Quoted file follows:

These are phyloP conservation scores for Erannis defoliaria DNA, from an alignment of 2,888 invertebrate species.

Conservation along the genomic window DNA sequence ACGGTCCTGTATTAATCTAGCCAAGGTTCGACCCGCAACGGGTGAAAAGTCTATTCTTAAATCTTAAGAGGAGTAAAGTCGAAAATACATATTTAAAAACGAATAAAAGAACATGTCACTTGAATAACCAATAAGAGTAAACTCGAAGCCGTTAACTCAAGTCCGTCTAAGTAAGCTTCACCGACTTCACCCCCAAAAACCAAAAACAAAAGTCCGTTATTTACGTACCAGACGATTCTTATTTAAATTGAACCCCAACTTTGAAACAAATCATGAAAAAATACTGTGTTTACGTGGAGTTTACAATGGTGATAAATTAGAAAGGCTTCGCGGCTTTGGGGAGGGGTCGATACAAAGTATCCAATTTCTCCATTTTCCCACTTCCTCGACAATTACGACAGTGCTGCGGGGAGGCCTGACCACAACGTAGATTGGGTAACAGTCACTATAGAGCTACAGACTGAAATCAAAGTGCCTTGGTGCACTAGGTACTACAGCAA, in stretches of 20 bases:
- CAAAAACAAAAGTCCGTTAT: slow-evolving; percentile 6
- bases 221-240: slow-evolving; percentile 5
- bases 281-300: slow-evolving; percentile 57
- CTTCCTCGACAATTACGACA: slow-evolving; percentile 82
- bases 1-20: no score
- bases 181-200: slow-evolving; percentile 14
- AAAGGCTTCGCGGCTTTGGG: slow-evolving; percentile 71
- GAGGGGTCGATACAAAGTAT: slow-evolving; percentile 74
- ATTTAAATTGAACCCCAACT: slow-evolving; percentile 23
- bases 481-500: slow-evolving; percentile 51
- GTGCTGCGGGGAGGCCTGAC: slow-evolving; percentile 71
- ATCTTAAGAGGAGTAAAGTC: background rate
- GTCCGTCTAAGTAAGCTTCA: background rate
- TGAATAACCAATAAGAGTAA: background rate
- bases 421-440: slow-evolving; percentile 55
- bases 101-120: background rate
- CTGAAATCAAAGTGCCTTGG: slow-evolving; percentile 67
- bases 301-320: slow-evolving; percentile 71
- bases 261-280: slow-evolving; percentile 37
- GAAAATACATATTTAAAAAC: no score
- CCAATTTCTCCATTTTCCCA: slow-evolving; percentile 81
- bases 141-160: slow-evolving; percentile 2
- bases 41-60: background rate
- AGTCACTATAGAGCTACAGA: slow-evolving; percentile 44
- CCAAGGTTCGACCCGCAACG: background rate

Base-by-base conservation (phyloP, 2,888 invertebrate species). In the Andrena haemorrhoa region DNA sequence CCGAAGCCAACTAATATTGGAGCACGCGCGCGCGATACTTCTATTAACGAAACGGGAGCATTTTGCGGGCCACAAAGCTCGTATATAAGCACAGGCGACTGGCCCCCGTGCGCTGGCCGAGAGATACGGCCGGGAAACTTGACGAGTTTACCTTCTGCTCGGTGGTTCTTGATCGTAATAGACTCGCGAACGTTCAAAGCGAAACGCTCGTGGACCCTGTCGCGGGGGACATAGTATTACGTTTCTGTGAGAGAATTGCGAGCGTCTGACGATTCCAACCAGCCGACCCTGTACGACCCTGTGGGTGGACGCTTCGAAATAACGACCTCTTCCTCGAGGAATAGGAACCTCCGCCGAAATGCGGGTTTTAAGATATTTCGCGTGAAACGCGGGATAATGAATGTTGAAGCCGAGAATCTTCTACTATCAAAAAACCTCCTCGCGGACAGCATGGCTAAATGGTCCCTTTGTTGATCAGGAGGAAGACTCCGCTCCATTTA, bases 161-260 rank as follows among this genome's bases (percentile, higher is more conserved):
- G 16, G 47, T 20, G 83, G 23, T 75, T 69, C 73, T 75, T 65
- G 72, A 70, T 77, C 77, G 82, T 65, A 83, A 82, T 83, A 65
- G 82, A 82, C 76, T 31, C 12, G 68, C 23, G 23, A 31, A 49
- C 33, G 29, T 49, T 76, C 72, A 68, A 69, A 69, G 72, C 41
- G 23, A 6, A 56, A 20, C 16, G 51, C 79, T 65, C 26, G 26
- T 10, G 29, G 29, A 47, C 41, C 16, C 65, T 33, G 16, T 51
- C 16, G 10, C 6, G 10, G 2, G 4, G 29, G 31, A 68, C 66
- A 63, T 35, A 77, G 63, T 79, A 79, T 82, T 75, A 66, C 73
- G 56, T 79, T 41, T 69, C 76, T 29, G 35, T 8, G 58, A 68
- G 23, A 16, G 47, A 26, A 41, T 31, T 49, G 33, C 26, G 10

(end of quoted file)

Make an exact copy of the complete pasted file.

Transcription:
These are phyloP conservation scores for Erannis defoliaria DNA, from an alignment of 2,888 invertebrate species.

Conservation along the genomic window DNA sequence ACGGTCCTGTATTAATCTAGCCAAGGTTCGACCCGCAACGGGTGAAAAGTCTATTCTTAAATCTTAAGAGGAGTAAAGTCGAAAATACATATTTAAAAACGAATAAAAGAACATGTCACTTGAATAACCAATAAGAGTAAACTCGAAGCCGTTAACTCAAGTCCGTCTAAGTAAGCTTCACCGACTTCACCCCCAAAAACCAAAAACAAAAGTCCGTTATTTACGTACCAGACGATTCTTATTTAAATTGAACCCCAACTTTGAAACAAATCATGAAAAAATACTGTGTTTACGTGGAGTTTACAATGGTGATAAATTAGAAAGGCTTCGCGGCTTTGGGGAGGGGTCGATACAAAGTATCCAATTTCTCCATTTTCCCACTTCCTCGACAATTACGACAGTGCTGCGGGGAGGCCTGACCACAACGTAGATTGGGTAACAGTCACTATAGAGCTACAGACTGAAATCAAAGTGCCTTGGTGCACTAGGTACTACAGCAA, in stretches of 20 bases:
- CAAAAACAAAAGTCCGTTAT: slow-evolving; percentile 6
- bases 221-240: slow-evolving; percentile 5
- bases 281-300: slow-evolving; percentile 57
- CTTCCTCGACAATTACGACA: slow-evolving; percentile 82
- bases 1-20: no score
- bases 181-200: slow-evolving; percentile 14
- AAAGGCTTCGCGGCTTTGGG: slow-evolving; percentile 71
- GAGGGGTCGATACAAAGTAT: slow-evolving; percentile 74
- ATTTAAATTGAACCCCAACT: slow-evolving; percentile 23
- bases 481-500: slow-evolving; percentile 51
- GTGCTGCGGGGAGGCCTGAC: slow-evolving; percentile 71
- ATCTTAAGAGGAGTAAAGTC: background rate
- GTCCGTCTAAGTAAGCTTCA: background rate
- TGAATAACCAATAAGAGTAA: background rate
- bases 421-440: slow-evolving; percentile 55
- bases 101-120: background rate
- CTGAAATCAAAGTGCCTTGG: slow-evolving; percentile 67
- bases 301-320: slow-evolving; percentile 71
- bases 261-280: slow-evolving; percentile 37
- GAAAATACATATTTAAAAAC: no score
- CCAATTTCTCCATTTTCCCA: slow-evolving; percentile 81
- bases 141-160: slow-evolving; percentile 2
- bases 41-60: background rate
- AGTCACTATAGAGCTACAGA: slow-evolving; percentile 44
- CCAAGGTTCGACCCGCAACG: background rate

Base-by-base conservation (phyloP, 2,888 invertebrate species). In the Andrena haemorrhoa region DNA sequence CCGAAGCCAACTAATATTGGAGCACGCGCGCGCGATACTTCTATTAACGAAACGGGAGCATTTTGCGGGCCACAAAGCTCGTATATAAGCACAGGCGACTGGCCCCCGTGCGCTGGCCGAGAGATACGGCCGGGAAACTTGACGAGTTTACCTTCTGCTCGGTGGTTCTTGATCGTAATAGACTCGCGAACGTTCAAAGCGAAACGCTCGTGGACCCTGTCGCGGGGGACATAGTATTACGTTTCTGTGAGAGAATTGCGAGCGTCTGACGATTCCAACCAGCCGACCCTGTACGACCCTGTGGGTGGACGCTTCGAAATAACGACCTCTTCCTCGAGGAATAGGAACCTCCGCCGAAATGCGGGTTTTAAGATATTTCGCGTGAAACGCGGGATAATGAATGTTGAAGCCGAGAATCTTCTACTATCAAAAAACCTCCTCGCGGACAGCATGGCTAAATGGTCCCTTTGTTGATCAGGAGGAAGACTCCGCTCCATTTA, bases 161-260 rank as follows among this genome's bases (percentile, higher is more conserved):
- G 16, G 47, T 20, G 83, G 23, T 75, T 69, C 73, T 75, T 65
- G 72, A 70, T 77, C 77, G 82, T 65, A 83, A 82, T 83, A 65
- G 82, A 82, C 76, T 31, C 12, G 68, C 23, G 23, A 31, A 49
- C 33, G 29, T 49, T 76, C 72, A 68, A 69, A 69, G 72, C 41
- G 23, A 6, A 56, A 20, C 16, G 51, C 79, T 65, C 26, G 26
- T 10, G 29, G 29, A 47, C 41, C 16, C 65, T 33, G 16, T 51
- C 16, G 10, C 6, G 10, G 2, G 4, G 29, G 31, A 68, C 66
- A 63, T 35, A 77, G 63, T 79, A 79, T 82, T 75, A 66, C 73
- G 56, T 79, T 41, T 69, C 76, T 29, G 35, T 8, G 58, A 68
- G 23, A 16, G 47, A 26, A 41, T 31, T 49, G 33, C 26, G 10